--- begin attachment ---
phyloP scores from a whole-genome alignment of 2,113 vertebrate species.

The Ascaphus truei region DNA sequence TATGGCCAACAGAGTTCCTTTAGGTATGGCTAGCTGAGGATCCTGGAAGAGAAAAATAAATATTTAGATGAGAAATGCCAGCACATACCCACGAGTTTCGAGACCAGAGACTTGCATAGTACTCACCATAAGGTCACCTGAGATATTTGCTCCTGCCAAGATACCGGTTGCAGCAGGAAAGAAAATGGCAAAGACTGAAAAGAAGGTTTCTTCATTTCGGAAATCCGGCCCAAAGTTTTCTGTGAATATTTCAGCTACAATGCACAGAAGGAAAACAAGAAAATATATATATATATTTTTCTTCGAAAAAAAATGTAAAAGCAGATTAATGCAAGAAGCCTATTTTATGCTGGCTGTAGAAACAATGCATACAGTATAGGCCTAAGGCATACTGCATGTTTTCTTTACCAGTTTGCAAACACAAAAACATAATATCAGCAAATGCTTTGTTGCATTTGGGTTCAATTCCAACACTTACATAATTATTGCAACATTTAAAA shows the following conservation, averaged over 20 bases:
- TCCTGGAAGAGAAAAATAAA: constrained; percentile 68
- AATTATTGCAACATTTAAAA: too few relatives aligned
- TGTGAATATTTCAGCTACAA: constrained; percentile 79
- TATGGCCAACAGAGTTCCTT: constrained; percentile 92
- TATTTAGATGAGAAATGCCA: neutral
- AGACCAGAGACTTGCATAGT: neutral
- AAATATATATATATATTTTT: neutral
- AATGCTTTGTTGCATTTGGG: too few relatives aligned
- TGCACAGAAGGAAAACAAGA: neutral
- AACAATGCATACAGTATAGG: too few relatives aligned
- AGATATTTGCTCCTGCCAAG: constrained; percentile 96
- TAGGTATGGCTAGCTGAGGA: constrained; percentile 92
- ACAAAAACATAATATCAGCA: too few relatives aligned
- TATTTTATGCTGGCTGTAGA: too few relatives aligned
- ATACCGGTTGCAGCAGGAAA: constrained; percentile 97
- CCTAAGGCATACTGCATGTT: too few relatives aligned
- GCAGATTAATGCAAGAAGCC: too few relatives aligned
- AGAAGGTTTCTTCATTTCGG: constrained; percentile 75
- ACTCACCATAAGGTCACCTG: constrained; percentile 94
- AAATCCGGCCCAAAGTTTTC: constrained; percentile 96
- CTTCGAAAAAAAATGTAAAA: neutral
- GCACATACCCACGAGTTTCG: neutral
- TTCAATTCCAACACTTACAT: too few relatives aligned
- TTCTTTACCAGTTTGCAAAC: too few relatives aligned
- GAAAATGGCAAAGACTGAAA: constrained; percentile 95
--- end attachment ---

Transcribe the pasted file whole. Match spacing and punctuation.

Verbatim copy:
phyloP scores from a whole-genome alignment of 2,113 vertebrate species.

The Ascaphus truei region DNA sequence TATGGCCAACAGAGTTCCTTTAGGTATGGCTAGCTGAGGATCCTGGAAGAGAAAAATAAATATTTAGATGAGAAATGCCAGCACATACCCACGAGTTTCGAGACCAGAGACTTGCATAGTACTCACCATAAGGTCACCTGAGATATTTGCTCCTGCCAAGATACCGGTTGCAGCAGGAAAGAAAATGGCAAAGACTGAAAAGAAGGTTTCTTCATTTCGGAAATCCGGCCCAAAGTTTTCTGTGAATATTTCAGCTACAATGCACAGAAGGAAAACAAGAAAATATATATATATATTTTTCTTCGAAAAAAAATGTAAAAGCAGATTAATGCAAGAAGCCTATTTTATGCTGGCTGTAGAAACAATGCATACAGTATAGGCCTAAGGCATACTGCATGTTTTCTTTACCAGTTTGCAAACACAAAAACATAATATCAGCAAATGCTTTGTTGCATTTGGGTTCAATTCCAACACTTACATAATTATTGCAACATTTAAAA shows the following conservation, averaged over 20 bases:
- TCCTGGAAGAGAAAAATAAA: constrained; percentile 68
- AATTATTGCAACATTTAAAA: too few relatives aligned
- TGTGAATATTTCAGCTACAA: constrained; percentile 79
- TATGGCCAACAGAGTTCCTT: constrained; percentile 92
- TATTTAGATGAGAAATGCCA: neutral
- AGACCAGAGACTTGCATAGT: neutral
- AAATATATATATATATTTTT: neutral
- AATGCTTTGTTGCATTTGGG: too few relatives aligned
- TGCACAGAAGGAAAACAAGA: neutral
- AACAATGCATACAGTATAGG: too few relatives aligned
- AGATATTTGCTCCTGCCAAG: constrained; percentile 96
- TAGGTATGGCTAGCTGAGGA: constrained; percentile 92
- ACAAAAACATAATATCAGCA: too few relatives aligned
- TATTTTATGCTGGCTGTAGA: too few relatives aligned
- ATACCGGTTGCAGCAGGAAA: constrained; percentile 97
- CCTAAGGCATACTGCATGTT: too few relatives aligned
- GCAGATTAATGCAAGAAGCC: too few relatives aligned
- AGAAGGTTTCTTCATTTCGG: constrained; percentile 75
- ACTCACCATAAGGTCACCTG: constrained; percentile 94
- AAATCCGGCCCAAAGTTTTC: constrained; percentile 96
- CTTCGAAAAAAAATGTAAAA: neutral
- GCACATACCCACGAGTTTCG: neutral
- TTCAATTCCAACACTTACAT: too few relatives aligned
- TTCTTTACCAGTTTGCAAAC: too few relatives aligned
- GAAAATGGCAAAGACTGAAA: constrained; percentile 95